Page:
When you bring your mobile phone, laptop, or tablet on your international travels, you might have thought about keeping your devices safe from damage or theft. But have you considered data security? Traveling overseas with electronics opens you up to a number of data security dangers. Whether you are a business traveler carrying important corporate information and client records, or a tourist concerned about identity theft, a data breach while you travel could have repercussions that last long after your trip. Today, we’ll review some simple ways to keep your personal data safe from hackers and thieves while you travel.
Data Security Begins With Device Security
The easiest way for someone to get in to your private data is if they can get their hands on your device. Your pricey smartphone and notebook computer are tempting targets for thieves. If your devices are stolen, not only are you going to have to pay to replace them, but you risk having your accounts hacked!
When you travel, use the same kind of caution with your phone, tablet, laptop, and other data devices that you do with your wallet and passport. Don’t leave your laptop unattended on a cafe table, and don’t keep your phone in your back pocket where a pickpocket could easily grab it.
Another easy precaution is to password-protect all of your devices. Use an alphanumeric pin or password to lock the screens of your electronics, to make it more difficult for a thief to access your private information.
Back Up Your Data Before You Travel
What would happen if one of your electronic devices was lost, stolen, or damaged beyond repair while you are traveling? You might be out hundreds or thousands of dollars in replacement costs, but the data you could lose is priceless. Imagine it… the reports and presentations you’ve spent weeks of work creating, gone. Years of family photos lost. Your videos, your music collection, everything. Terrifying, isn’t it?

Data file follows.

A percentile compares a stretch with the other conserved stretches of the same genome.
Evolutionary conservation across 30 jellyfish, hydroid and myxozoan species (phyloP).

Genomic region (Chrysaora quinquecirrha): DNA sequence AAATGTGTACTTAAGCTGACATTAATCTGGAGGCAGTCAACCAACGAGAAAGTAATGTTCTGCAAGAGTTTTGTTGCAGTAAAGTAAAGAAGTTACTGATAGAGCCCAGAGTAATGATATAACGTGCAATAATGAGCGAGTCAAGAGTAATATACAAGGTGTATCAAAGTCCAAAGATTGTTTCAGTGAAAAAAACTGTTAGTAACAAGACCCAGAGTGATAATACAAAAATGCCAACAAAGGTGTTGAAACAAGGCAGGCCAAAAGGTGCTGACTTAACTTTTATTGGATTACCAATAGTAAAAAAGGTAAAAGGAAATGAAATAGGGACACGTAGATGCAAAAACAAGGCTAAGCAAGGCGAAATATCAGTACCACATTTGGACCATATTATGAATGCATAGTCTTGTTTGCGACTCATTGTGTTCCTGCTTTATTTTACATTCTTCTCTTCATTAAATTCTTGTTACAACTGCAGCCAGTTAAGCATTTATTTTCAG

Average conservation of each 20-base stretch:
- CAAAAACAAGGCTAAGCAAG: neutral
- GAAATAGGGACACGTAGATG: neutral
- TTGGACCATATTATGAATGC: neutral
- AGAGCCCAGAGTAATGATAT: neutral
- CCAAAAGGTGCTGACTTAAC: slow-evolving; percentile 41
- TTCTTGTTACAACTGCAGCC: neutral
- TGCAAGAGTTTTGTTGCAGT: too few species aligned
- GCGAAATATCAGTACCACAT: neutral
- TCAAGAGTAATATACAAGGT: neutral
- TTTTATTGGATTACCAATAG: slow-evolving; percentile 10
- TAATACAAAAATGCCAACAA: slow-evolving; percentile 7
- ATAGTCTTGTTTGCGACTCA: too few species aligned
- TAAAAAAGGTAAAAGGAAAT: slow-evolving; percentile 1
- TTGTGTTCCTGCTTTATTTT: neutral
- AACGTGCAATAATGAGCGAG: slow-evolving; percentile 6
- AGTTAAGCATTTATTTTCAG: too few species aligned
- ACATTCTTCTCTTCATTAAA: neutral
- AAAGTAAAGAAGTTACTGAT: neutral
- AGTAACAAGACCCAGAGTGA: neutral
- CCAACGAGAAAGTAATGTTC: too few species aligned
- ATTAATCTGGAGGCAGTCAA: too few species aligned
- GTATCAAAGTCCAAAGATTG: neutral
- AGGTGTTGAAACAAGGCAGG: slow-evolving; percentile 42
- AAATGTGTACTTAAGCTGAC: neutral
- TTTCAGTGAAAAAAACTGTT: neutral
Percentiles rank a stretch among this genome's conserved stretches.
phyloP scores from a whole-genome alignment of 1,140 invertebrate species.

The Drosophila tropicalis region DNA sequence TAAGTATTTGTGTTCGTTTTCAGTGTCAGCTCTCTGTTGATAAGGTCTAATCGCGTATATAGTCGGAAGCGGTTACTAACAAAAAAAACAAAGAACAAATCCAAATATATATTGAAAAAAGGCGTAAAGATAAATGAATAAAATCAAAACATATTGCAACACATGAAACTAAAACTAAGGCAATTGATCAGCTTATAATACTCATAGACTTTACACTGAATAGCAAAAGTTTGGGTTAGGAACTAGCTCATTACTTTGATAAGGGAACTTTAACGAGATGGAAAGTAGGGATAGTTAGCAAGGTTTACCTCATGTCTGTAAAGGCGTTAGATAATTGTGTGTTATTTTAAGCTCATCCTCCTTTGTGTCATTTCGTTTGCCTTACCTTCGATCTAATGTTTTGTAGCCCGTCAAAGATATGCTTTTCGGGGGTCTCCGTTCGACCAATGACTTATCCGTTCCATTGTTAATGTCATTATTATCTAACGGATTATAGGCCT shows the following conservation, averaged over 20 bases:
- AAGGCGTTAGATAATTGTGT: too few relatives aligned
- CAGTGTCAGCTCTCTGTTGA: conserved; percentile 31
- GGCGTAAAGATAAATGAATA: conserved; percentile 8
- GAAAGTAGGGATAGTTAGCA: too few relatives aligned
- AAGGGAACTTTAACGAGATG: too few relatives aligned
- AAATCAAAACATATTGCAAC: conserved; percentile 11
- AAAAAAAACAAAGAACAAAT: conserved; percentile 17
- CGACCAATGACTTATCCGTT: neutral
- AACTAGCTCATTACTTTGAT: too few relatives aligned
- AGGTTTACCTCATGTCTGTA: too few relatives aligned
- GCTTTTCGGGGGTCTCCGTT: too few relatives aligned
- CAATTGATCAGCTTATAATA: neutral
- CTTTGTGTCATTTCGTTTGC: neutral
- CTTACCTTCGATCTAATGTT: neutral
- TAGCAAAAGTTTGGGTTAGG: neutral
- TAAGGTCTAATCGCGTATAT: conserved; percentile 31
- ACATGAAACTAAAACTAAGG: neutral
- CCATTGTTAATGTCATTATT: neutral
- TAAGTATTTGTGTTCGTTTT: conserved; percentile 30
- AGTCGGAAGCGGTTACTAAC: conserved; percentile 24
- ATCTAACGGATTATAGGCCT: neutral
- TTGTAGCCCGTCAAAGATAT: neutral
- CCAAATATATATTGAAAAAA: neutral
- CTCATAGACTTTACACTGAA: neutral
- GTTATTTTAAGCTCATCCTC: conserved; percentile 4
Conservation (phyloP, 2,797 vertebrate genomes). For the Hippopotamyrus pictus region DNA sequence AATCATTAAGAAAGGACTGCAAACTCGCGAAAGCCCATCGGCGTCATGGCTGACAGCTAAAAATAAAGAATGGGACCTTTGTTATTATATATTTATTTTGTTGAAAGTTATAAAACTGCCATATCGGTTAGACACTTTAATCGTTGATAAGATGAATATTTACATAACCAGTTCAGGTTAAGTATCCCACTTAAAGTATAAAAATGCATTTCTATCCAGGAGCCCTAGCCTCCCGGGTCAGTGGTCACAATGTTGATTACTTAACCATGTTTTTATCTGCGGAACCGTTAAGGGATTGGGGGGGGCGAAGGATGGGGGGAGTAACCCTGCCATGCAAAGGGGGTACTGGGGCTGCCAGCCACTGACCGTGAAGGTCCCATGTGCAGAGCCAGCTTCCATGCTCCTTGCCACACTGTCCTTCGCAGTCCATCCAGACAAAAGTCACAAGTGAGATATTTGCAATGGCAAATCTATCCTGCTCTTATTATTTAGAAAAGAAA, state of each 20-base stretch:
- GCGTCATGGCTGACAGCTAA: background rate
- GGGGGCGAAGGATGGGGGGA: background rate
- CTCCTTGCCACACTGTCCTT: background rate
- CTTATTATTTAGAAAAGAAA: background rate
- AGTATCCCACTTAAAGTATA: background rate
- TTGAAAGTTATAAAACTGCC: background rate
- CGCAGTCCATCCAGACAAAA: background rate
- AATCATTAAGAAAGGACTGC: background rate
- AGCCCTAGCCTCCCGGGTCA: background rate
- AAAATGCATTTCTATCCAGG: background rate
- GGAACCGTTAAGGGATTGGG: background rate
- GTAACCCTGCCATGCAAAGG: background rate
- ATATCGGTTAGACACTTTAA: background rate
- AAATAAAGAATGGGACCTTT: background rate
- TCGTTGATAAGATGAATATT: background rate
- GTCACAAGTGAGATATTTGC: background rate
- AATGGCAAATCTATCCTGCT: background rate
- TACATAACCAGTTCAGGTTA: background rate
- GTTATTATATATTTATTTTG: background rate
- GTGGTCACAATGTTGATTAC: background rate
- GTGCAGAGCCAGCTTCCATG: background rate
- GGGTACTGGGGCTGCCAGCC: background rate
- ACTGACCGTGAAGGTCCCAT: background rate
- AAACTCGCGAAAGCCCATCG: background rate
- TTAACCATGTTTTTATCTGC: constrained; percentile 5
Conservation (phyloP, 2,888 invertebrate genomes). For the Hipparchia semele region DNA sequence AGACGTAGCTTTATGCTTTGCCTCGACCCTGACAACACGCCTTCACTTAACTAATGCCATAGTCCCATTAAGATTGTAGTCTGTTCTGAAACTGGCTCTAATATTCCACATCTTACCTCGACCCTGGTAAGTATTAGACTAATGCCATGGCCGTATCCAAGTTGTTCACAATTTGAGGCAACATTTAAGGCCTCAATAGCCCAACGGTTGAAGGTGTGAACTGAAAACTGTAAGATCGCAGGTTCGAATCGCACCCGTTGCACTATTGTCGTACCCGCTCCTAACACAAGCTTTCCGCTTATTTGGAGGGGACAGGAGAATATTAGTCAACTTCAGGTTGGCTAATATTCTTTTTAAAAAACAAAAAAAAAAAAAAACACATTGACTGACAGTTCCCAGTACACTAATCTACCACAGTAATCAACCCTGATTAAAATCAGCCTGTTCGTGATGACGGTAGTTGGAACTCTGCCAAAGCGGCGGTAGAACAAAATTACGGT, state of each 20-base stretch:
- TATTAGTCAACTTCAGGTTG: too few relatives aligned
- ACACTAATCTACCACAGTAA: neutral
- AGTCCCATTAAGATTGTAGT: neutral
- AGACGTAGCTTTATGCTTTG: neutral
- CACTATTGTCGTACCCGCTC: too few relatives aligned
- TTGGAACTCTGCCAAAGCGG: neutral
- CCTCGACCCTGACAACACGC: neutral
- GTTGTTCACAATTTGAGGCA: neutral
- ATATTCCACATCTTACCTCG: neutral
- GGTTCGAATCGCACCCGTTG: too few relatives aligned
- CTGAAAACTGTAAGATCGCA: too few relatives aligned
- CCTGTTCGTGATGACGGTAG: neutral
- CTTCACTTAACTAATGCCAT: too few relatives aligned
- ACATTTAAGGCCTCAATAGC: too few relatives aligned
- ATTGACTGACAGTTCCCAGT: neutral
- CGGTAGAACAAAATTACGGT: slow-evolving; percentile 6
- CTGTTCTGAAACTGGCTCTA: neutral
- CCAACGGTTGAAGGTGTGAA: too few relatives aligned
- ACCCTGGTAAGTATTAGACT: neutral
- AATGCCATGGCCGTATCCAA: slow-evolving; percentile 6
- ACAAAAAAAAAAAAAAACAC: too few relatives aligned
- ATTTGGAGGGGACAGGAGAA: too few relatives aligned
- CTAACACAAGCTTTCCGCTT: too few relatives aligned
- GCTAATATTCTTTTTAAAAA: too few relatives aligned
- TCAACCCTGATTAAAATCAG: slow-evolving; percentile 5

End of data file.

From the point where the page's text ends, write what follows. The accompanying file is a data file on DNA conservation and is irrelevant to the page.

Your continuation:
Luckily, it isn’t hard to protect your data by backing it up. You can save your data to other computers that you keep at home or at work, onto external storage devices, or even onto cloud-based storage platforms.
Bring Minimal Data on Your Travels
If you’re worried about someone getting unauthorized access to the data on your devices while you travel, there’s a simple way to protect yourself. Strip your devices of unnecessary data before you leave the US! Even if a thief nabs your laptop, or a hacker cracks in to your computer, they won’t be able to steal data that isn’t there.
This is particularly important if you are a business traveler who might carry sensitive client or company information. Your company might be able to provide you with a loaner laptop or smartphone that is loaded with basic programs and apps, but doesn’t contain any private files.
If you are only carrying your personal devices, you may want to consider temporarily removing your financial data, or any banking or shopping apps that link to your credit card or bank accounts. It’s not a bad idea to also remove any personal photos or videos that might be embarrassing if they were seen by the wrong eyes!
Travel With External Data Storage
Sometimes you have no choice but to bring critical data with you when you travel. One way to keep it safe is to store it on an external data storage device, like a USB driver or SD card, instead of on your laptop or smartphone. That way, if someone hacks into your system over the internet, they won’t be able to access the data that is saved on the separate device.
Watch Out for Public Wi-Fi
Many of us depend on wi-fi when we travel. Nowadays, it isn’t hard to find free wi-fi when you’re overseas. You may be able to find wi-fi signals in airports, hotels, train stations, and restaurants.